Sunderland’s Bruce can’t lecture Bent about loyalty

January 20, 2011

SOCCER-ENGLAND/Much-travelled Sunderland manager Steve Bruce either has a very short memory or the biggest brass neck in football but either way his claim that his club had been let down by Darren Bent’s disloyal move to Aston Villa takes some swallowing.

“It’s hugely disappointing and the players, our supporters and the club as a whole have every right to feel massively let down,” he complained after Bent’s transfer.

Moving from a club in sixth place to one above the drop zone only on goal difference might look odd at first glance, certainly if Bent’s justification for the move about joining a “big club” is to believed, but Bruce is surely the last man to start bleating about loyalty.

As a centre half winning rave reviews with Norwich City back in the 1980s, Bruce told anyone who would listen that he wanted to go to Manchester United.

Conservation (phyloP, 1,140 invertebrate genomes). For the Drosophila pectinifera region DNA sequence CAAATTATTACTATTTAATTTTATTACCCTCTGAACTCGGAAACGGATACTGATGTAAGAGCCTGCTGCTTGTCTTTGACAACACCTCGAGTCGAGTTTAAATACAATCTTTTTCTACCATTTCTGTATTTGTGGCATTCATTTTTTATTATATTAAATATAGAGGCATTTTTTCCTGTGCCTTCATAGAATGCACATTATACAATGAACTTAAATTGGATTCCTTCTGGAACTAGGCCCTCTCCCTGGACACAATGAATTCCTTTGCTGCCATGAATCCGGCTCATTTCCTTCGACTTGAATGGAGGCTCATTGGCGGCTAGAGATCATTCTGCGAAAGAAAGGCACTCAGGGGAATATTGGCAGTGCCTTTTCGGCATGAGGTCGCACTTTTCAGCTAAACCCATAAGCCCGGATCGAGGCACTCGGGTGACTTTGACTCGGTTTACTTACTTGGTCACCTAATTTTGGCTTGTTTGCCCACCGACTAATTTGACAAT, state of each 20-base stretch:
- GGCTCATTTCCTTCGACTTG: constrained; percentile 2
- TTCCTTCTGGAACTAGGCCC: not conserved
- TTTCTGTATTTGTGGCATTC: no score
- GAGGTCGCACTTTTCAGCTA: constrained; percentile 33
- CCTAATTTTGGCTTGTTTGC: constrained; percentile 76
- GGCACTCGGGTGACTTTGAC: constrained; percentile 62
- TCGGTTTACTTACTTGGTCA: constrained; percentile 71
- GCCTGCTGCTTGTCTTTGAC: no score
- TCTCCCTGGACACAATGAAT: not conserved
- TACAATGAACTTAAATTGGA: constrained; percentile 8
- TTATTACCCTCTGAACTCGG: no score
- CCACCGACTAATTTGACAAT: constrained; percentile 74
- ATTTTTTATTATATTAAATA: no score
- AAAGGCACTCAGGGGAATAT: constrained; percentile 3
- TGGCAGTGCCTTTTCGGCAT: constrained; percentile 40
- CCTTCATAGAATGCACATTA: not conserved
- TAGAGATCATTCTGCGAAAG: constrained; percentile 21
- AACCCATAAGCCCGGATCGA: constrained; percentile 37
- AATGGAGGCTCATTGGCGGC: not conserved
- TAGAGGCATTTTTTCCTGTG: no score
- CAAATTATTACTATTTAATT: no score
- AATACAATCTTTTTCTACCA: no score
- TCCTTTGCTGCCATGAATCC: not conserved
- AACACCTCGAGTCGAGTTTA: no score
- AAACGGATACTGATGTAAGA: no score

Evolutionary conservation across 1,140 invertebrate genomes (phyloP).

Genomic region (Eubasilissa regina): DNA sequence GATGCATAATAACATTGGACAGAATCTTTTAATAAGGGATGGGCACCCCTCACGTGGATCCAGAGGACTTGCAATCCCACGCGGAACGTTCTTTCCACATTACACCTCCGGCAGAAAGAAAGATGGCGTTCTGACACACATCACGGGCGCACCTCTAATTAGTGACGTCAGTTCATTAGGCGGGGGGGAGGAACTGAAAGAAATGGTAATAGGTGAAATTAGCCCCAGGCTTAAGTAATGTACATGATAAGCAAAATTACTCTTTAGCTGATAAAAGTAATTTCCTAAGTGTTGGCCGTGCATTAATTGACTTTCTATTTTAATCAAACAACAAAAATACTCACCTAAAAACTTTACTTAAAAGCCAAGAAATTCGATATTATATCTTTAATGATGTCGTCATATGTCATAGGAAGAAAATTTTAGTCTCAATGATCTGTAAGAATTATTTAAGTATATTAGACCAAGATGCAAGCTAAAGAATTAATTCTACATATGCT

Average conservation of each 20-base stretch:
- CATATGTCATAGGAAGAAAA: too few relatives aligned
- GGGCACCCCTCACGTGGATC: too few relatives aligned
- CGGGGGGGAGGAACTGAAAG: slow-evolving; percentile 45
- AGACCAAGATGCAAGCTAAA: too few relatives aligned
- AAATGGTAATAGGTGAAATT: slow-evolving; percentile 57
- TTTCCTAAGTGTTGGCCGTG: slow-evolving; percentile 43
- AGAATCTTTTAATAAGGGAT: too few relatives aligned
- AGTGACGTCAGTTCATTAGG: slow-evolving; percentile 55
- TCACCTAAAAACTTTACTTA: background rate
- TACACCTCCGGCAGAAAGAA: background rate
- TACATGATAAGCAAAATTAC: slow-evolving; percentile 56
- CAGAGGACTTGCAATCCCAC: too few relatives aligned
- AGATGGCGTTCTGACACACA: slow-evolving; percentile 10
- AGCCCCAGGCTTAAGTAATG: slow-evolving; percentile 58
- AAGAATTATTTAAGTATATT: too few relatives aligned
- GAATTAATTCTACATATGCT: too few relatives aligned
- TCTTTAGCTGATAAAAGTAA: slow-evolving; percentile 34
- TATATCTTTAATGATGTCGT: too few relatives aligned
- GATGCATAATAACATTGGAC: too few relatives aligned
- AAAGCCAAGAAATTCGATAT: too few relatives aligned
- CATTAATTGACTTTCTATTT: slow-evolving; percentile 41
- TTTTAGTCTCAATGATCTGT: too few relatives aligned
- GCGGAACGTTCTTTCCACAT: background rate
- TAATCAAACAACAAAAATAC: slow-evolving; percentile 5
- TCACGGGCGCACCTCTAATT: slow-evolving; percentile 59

When he became a manager of Wigan Athletic, he was so loyal that he walked out after two months to go to Crystal Palace. It was Steve Bruce who left Palace four months into his first season to take over Birmingham City.

And surely that was…Steve Bruce who then left Birmingham in acrimonious circumstances to return to Wigan, who he then left to join Sunderland.

Should Alex Ferguson decide to finally retire anytime soon and Manchester United were to enquire about Bruce’s availability to succeed him, how would his loyalty to Sunderland’s “players, supporters and club as a whole” fare then?

The fact is that, much as the fans want it to be otherwise, modern footballers have no more loyalty to their clubs than the average till operator does to their supermarket.

If a shop up the road offers a bigger salary then off they will go without a second thought for the customers and colleagues left behind.

So it is with Bent, and all the others whose negotiations are carried out by agents with only one target – get as much money for their client as they can.

Schalke 04 boss Felix Magath said this week that power had shifted too far in favour of the players and suggested that those who try to break their contracts should be banned from playing international or Champions League football.

It is an interesting suggestion, albeit one highly unlikely to ever come to fruition. Magath is trying to shut the stable door not just after the horse has bolted but after it has disappeared over the horizon.

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